Approved Quotes

“Women get boob jobs to give themselves a certain edge. Frankly, I don’t see why they nearly kill themselves trying to diet off their equally bulbous hips.”

“Eating – overeating – saved me. It comforted me when I was at the mercy of grown-ups who didn’t know how to give what I needed. Food was something to which I had ready access, and with it I cleverly fashioned a survival mechanism that pulled me back from the edge of insanity. – a young MacGuyver of angst and junk food.”

“Every weight loss program, no matter how positively it’s packaged, whispers to you that you’re not right. You’re not good enough. You’re unacceptable and you need to be fixed.”

“I wrote this book because I can’t consult with my younger self. The best I can do is tell my own story, and hope that anyone currently romping with the devil of body hatred, scale-watching, fat phobia or dieting will finally wake up from that wasteful nightmare.”

“Before I came to accept and even love my own body, I used to wear jeans and boatneck tunics with three-quarter-length sleeves in summertime, to hide my sausage-like upper arms and flabby elbows. I was keeping my fat to myself, sparing the public of my hideousness. Just as ‘The Elephant Man’ John Merrick wore a burlap sack over his head when walking the streets of London. To me, it was a simple matter of courtesy.”

“Today, I can look in the mirror and regardless of the shape, size, weight, or texture of my body, I can see myself exactly as I really am and still feel motivated to build a life of greatness around that body. I don’t feel like there’s a crucial piece missing – that piece being ‘thinness’.”

“I accept my body and try to be as healthy and happy as possible while fat. Hey, maybe some of my healthy habits will result in weight loss anyway, but that’ll just be another naturally occurring change like any other. Like muscles forming in response to a repeated activity. Like graying hairs. Like beginning to menstruate, or stopping. I will not be watching the scale.”

“Whenever I was on a diet, I’d daydream about some forbidden food. I felt myself dissipating on a cellular level and becoming one with the food. The tiny molecules that, somewhere on the planet, were gathering to form a slice of whole wheat toast, were zooming through space and time to meld with me.”

“We survey lush landscapes with variations not dissimilar to a so-called ‘imperfect’ female body and consider them pleasant to look at — say, an expanse of Irish countryside with grassy rolling hills. But is it really so much uglier when it’s made of flesh instead of earth?”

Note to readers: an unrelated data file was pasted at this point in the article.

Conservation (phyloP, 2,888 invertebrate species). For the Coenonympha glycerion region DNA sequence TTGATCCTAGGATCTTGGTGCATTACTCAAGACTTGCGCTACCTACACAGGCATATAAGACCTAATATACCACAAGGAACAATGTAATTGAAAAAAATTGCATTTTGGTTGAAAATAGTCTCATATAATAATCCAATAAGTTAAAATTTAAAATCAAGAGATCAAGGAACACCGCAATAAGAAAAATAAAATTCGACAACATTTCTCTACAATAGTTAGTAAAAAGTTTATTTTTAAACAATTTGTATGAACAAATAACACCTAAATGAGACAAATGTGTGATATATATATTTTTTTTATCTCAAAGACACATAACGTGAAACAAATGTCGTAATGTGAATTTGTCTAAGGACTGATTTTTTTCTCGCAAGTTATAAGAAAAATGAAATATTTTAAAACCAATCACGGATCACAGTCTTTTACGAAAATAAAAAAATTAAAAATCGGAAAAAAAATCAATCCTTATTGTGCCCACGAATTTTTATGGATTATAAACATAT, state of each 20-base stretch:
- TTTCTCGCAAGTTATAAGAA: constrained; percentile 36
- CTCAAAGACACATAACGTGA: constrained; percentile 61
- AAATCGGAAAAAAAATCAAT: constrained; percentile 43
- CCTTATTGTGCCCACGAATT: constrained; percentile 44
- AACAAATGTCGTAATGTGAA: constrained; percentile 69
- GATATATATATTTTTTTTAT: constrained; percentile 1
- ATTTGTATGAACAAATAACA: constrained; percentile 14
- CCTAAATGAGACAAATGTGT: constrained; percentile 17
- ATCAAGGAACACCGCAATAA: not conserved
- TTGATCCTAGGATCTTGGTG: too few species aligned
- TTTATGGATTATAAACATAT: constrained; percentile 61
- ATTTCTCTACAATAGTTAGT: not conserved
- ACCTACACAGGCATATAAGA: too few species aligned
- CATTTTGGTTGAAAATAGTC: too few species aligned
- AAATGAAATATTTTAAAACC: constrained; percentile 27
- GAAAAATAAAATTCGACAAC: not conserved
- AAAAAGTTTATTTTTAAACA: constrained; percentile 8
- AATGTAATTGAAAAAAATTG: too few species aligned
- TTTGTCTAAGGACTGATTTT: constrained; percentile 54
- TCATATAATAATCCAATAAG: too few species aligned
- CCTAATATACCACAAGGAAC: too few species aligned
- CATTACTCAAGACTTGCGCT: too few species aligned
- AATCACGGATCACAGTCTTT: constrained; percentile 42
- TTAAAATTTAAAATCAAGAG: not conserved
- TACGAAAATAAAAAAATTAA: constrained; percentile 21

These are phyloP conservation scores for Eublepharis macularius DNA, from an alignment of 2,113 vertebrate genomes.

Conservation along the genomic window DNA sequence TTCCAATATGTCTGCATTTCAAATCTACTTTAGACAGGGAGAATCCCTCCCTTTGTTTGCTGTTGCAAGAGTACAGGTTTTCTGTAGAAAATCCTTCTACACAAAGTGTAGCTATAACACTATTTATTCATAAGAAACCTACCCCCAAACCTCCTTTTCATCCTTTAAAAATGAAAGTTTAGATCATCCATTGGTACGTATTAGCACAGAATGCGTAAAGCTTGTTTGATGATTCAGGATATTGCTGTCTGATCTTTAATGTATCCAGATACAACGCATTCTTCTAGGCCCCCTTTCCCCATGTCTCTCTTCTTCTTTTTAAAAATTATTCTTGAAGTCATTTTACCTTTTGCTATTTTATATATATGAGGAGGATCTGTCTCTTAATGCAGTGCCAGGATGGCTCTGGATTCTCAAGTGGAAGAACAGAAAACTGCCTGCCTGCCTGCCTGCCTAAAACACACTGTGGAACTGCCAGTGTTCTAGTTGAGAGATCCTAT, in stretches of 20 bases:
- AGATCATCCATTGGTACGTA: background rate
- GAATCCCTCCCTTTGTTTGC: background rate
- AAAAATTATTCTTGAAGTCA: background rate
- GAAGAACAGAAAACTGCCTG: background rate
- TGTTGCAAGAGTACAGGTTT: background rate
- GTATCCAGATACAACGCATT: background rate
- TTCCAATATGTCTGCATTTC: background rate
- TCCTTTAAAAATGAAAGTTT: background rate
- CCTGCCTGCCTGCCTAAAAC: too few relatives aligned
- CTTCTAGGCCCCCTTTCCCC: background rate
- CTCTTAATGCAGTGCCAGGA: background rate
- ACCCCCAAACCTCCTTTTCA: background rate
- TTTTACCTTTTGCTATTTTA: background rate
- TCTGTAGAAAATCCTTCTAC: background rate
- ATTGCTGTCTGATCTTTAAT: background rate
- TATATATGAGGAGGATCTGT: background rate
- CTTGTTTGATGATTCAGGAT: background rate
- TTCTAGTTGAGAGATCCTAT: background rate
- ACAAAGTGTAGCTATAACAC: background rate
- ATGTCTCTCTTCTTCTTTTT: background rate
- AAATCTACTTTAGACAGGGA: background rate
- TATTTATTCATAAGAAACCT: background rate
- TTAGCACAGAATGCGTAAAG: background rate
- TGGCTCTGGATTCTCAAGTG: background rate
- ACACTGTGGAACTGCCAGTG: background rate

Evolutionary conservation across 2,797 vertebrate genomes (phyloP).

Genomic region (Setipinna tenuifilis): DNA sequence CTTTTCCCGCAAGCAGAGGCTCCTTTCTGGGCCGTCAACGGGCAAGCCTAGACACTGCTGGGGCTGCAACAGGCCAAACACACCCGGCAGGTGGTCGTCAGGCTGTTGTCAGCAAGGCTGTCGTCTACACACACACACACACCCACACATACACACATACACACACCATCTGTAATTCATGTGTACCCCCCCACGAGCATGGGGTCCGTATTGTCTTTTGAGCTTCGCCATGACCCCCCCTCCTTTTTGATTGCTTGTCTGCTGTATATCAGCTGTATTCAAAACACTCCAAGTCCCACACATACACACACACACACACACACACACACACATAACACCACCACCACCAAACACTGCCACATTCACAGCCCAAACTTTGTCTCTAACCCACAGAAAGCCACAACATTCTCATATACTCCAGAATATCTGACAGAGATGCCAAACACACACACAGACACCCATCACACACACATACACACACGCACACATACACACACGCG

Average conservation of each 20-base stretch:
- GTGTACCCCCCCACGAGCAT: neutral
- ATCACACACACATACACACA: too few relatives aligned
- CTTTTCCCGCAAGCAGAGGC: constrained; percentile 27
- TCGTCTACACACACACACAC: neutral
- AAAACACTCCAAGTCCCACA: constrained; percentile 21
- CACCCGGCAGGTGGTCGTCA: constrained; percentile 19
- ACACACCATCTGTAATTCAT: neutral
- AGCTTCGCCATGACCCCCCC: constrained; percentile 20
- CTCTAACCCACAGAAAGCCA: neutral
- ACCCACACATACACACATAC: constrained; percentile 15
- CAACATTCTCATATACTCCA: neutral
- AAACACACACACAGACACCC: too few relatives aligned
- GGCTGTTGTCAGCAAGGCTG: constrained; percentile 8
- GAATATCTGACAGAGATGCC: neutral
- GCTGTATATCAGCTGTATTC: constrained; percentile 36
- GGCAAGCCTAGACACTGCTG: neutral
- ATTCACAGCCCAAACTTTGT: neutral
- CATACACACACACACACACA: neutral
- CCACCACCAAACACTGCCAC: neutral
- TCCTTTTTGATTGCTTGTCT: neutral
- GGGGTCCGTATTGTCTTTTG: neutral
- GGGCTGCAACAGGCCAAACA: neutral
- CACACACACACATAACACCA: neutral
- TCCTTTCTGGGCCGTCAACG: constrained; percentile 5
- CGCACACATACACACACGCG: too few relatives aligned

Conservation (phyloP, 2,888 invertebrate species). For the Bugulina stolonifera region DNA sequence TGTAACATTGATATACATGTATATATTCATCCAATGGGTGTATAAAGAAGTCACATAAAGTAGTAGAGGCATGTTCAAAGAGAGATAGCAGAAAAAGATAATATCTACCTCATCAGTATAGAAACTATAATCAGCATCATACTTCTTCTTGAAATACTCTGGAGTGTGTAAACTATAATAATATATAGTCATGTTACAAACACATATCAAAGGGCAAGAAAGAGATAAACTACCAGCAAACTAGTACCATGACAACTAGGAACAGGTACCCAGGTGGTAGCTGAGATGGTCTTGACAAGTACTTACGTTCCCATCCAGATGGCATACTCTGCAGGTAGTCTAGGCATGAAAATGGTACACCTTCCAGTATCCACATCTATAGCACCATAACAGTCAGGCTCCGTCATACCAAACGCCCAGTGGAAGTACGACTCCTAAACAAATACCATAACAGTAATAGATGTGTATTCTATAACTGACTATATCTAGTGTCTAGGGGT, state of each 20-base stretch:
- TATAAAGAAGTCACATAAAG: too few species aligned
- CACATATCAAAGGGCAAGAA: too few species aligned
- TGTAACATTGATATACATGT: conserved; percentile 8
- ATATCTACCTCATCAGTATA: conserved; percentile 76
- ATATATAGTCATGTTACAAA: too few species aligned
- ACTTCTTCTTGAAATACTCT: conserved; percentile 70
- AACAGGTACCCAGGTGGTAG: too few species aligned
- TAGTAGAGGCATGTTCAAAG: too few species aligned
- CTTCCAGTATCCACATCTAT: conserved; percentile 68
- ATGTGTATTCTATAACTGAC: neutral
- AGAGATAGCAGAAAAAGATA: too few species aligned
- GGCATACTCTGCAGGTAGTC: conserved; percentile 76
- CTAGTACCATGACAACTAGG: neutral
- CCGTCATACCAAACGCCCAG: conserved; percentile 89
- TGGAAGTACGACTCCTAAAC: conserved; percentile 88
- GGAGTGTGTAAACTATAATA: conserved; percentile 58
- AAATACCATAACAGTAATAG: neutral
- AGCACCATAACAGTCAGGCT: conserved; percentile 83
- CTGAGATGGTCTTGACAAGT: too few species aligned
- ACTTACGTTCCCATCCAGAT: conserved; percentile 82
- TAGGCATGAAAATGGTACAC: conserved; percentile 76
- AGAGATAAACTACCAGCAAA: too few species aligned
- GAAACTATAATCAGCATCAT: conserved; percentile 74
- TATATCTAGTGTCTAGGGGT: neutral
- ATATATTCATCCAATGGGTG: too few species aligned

“In the 1990s, I worked as a weight loss counselor for a national chain of weight loss centers. It made me sad to know that so many of my clients didn’t see how wonderful and complete they already were. They moved through life as ‘too-fat’ people. People too fat to be anything but fat people, until they were thin people, and then they’d begin to live. When the scale gave them the thumbs-up, they’d claim their identity. Until then, the only dream they entitled themselves to was the dream of being thinner.”

“Trimming my arm skin is not an option. My arms look and feel just like my grandmother’s did when she was alive, and it would break my heart to get rid of something that reminds me so much of her — the only warm, living-flesh representation I still have of her.”

“When all the health excuses are shot to hell, you’re left with a longing to be attractive, and to make your friends wish they were hot like you. Let’s at least be honest about it and stop pretending so many of these extreme workouts are for the sake of longevity.”

“By suggesting that anything less than ‘this much’ exercise is a waste of time, trainers are being uncaring, unprofessional, and dismissive. Without saying it explicitly, they’re telling us that anyone not fit enough to do ‘this much’ right off the bat is not worth helping at all. It’s like they’re advocating letting the unfit die off, until no one but a superfit Master Race remains.”

“Raising decent human beings, regardless of whether or not they look like the ‘after’ pictures in a Xenadrine commercial, is a worthwhile pursuit.”

“As a teenager, I understood on some level that there was virtually no difference between acting beautiful and appearing truly beautiful, as far as other peoples’ perceptions were concerned. At the time, it seemed to me most people could look at a girl who was an absolute dog, and if she acted like she was Heather Locklear, they totally bought it.”

“The promise of weight loss is linked to every possible product as a selling point. If advertisers could convince you that curtains would help you lose weight, they’d try it.”

“We live in a culture where the phrase ‘lose weight’ causes a Pavlovian response in almost anyone born with a vagina.”

“Come on – how tissue-thin does your mental constitution have to be, to be unable to tolerate looking at a fat person? Are your sensibilities really that delicate? Are you really that easily offended by a human body that just happens to be larger than yours, and its flesh maybe more slack and textured than your own? Pull yourself together!”

“Really, do you think ‘Sex and The City’ would have been as wildly successful if Carrie Bradshaw loved cheeseburgers instead of shoes?”

“I actually feel embarrassed for mean people. Their perception of the world around them is crude. They’re unable to detect beauty in anything that isn’t served to them on a platter by Victoria’s Secret’s ad agency. They’re limited.”

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